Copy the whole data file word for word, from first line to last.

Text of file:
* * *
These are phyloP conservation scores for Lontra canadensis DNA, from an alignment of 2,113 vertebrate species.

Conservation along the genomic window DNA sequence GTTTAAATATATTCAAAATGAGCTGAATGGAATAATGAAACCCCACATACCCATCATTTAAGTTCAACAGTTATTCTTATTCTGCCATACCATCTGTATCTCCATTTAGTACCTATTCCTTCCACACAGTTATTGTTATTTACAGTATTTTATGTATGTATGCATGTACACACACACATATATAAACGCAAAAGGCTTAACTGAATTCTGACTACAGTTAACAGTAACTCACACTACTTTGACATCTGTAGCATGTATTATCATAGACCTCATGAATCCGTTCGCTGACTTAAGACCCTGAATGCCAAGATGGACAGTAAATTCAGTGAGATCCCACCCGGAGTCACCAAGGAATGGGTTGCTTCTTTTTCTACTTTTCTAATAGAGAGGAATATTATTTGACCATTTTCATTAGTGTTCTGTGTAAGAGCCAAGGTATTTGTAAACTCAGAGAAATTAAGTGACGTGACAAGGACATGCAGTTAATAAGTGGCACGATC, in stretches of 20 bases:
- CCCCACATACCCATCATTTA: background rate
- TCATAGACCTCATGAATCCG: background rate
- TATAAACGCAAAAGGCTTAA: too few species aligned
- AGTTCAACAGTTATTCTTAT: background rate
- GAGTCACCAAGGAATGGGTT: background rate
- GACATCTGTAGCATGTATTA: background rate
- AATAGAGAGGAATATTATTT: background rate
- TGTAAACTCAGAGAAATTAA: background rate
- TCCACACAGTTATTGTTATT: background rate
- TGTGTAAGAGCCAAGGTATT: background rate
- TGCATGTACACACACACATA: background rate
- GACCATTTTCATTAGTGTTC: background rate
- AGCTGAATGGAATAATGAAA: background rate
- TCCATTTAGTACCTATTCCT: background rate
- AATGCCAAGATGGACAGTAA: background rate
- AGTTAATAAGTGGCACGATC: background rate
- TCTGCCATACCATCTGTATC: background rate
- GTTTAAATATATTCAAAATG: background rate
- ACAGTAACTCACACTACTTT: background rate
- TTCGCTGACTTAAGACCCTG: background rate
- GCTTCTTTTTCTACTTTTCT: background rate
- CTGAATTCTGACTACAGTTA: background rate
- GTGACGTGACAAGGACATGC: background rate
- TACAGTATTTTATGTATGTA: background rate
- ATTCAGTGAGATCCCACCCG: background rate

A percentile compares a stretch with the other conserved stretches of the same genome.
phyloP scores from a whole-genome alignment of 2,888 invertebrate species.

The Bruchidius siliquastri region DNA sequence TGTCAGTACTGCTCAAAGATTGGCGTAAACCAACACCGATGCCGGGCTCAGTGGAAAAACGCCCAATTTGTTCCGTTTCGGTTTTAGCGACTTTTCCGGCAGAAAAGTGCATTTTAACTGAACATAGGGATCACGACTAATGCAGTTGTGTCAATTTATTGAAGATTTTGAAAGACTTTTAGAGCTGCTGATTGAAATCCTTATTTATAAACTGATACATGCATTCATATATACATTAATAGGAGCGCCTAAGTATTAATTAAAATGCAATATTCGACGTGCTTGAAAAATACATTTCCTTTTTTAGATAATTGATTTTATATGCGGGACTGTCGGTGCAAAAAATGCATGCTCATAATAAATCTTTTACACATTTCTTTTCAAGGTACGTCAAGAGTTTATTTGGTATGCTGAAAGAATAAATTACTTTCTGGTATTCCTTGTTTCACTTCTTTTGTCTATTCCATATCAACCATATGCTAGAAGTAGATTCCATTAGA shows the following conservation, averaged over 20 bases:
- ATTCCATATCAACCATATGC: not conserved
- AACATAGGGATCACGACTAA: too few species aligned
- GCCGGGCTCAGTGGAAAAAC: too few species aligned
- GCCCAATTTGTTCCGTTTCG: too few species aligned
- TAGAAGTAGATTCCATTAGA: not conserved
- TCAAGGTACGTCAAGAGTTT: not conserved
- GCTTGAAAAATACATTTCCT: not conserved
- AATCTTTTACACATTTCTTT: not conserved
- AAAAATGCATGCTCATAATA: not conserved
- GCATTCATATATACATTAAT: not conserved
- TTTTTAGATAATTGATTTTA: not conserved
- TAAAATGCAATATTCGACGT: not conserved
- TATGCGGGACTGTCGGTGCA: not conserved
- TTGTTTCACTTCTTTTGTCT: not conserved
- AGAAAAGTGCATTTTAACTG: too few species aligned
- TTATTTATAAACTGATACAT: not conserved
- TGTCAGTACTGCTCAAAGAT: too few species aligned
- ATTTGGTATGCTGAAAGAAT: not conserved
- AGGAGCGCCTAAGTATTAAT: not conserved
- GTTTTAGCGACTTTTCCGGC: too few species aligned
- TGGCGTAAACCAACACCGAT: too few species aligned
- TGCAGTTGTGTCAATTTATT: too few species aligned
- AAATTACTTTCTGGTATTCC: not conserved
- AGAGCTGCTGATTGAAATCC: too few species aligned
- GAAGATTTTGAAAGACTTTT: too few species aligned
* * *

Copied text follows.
These are phyloP conservation scores for Lontra canadensis DNA, from an alignment of 2,113 vertebrate species.

Conservation along the genomic window DNA sequence GTTTAAATATATTCAAAATGAGCTGAATGGAATAATGAAACCCCACATACCCATCATTTAAGTTCAACAGTTATTCTTATTCTGCCATACCATCTGTATCTCCATTTAGTACCTATTCCTTCCACACAGTTATTGTTATTTACAGTATTTTATGTATGTATGCATGTACACACACACATATATAAACGCAAAAGGCTTAACTGAATTCTGACTACAGTTAACAGTAACTCACACTACTTTGACATCTGTAGCATGTATTATCATAGACCTCATGAATCCGTTCGCTGACTTAAGACCCTGAATGCCAAGATGGACAGTAAATTCAGTGAGATCCCACCCGGAGTCACCAAGGAATGGGTTGCTTCTTTTTCTACTTTTCTAATAGAGAGGAATATTATTTGACCATTTTCATTAGTGTTCTGTGTAAGAGCCAAGGTATTTGTAAACTCAGAGAAATTAAGTGACGTGACAAGGACATGCAGTTAATAAGTGGCACGATC, in stretches of 20 bases:
- CCCCACATACCCATCATTTA: background rate
- TCATAGACCTCATGAATCCG: background rate
- TATAAACGCAAAAGGCTTAA: too few species aligned
- AGTTCAACAGTTATTCTTAT: background rate
- GAGTCACCAAGGAATGGGTT: background rate
- GACATCTGTAGCATGTATTA: background rate
- AATAGAGAGGAATATTATTT: background rate
- TGTAAACTCAGAGAAATTAA: background rate
- TCCACACAGTTATTGTTATT: background rate
- TGTGTAAGAGCCAAGGTATT: background rate
- TGCATGTACACACACACATA: background rate
- GACCATTTTCATTAGTGTTC: background rate
- AGCTGAATGGAATAATGAAA: background rate
- TCCATTTAGTACCTATTCCT: background rate
- AATGCCAAGATGGACAGTAA: background rate
- AGTTAATAAGTGGCACGATC: background rate
- TCTGCCATACCATCTGTATC: background rate
- GTTTAAATATATTCAAAATG: background rate
- ACAGTAACTCACACTACTTT: background rate
- TTCGCTGACTTAAGACCCTG: background rate
- GCTTCTTTTTCTACTTTTCT: background rate
- CTGAATTCTGACTACAGTTA: background rate
- GTGACGTGACAAGGACATGC: background rate
- TACAGTATTTTATGTATGTA: background rate
- ATTCAGTGAGATCCCACCCG: background rate

A percentile compares a stretch with the other conserved stretches of the same genome.
phyloP scores from a whole-genome alignment of 2,888 invertebrate species.

The Bruchidius siliquastri region DNA sequence TGTCAGTACTGCTCAAAGATTGGCGTAAACCAACACCGATGCCGGGCTCAGTGGAAAAACGCCCAATTTGTTCCGTTTCGGTTTTAGCGACTTTTCCGGCAGAAAAGTGCATTTTAACTGAACATAGGGATCACGACTAATGCAGTTGTGTCAATTTATTGAAGATTTTGAAAGACTTTTAGAGCTGCTGATTGAAATCCTTATTTATAAACTGATACATGCATTCATATATACATTAATAGGAGCGCCTAAGTATTAATTAAAATGCAATATTCGACGTGCTTGAAAAATACATTTCCTTTTTTAGATAATTGATTTTATATGCGGGACTGTCGGTGCAAAAAATGCATGCTCATAATAAATCTTTTACACATTTCTTTTCAAGGTACGTCAAGAGTTTATTTGGTATGCTGAAAGAATAAATTACTTTCTGGTATTCCTTGTTTCACTTCTTTTGTCTATTCCATATCAACCATATGCTAGAAGTAGATTCCATTAGA shows the following conservation, averaged over 20 bases:
- ATTCCATATCAACCATATGC: not conserved
- AACATAGGGATCACGACTAA: too few species aligned
- GCCGGGCTCAGTGGAAAAAC: too few species aligned
- GCCCAATTTGTTCCGTTTCG: too few species aligned
- TAGAAGTAGATTCCATTAGA: not conserved
- TCAAGGTACGTCAAGAGTTT: not conserved
- GCTTGAAAAATACATTTCCT: not conserved
- AATCTTTTACACATTTCTTT: not conserved
- AAAAATGCATGCTCATAATA: not conserved
- GCATTCATATATACATTAAT: not conserved
- TTTTTAGATAATTGATTTTA: not conserved
- TAAAATGCAATATTCGACGT: not conserved
- TATGCGGGACTGTCGGTGCA: not conserved
- TTGTTTCACTTCTTTTGTCT: not conserved
- AGAAAAGTGCATTTTAACTG: too few species aligned
- TTATTTATAAACTGATACAT: not conserved
- TGTCAGTACTGCTCAAAGAT: too few species aligned
- ATTTGGTATGCTGAAAGAAT: not conserved
- AGGAGCGCCTAAGTATTAAT: not conserved
- GTTTTAGCGACTTTTCCGGC: too few species aligned
- TGGCGTAAACCAACACCGAT: too few species aligned
- TGCAGTTGTGTCAATTTATT: too few species aligned
- AAATTACTTTCTGGTATTCC: not conserved
- AGAGCTGCTGATTGAAATCC: too few species aligned
- GAAGATTTTGAAAGACTTTT: too few species aligned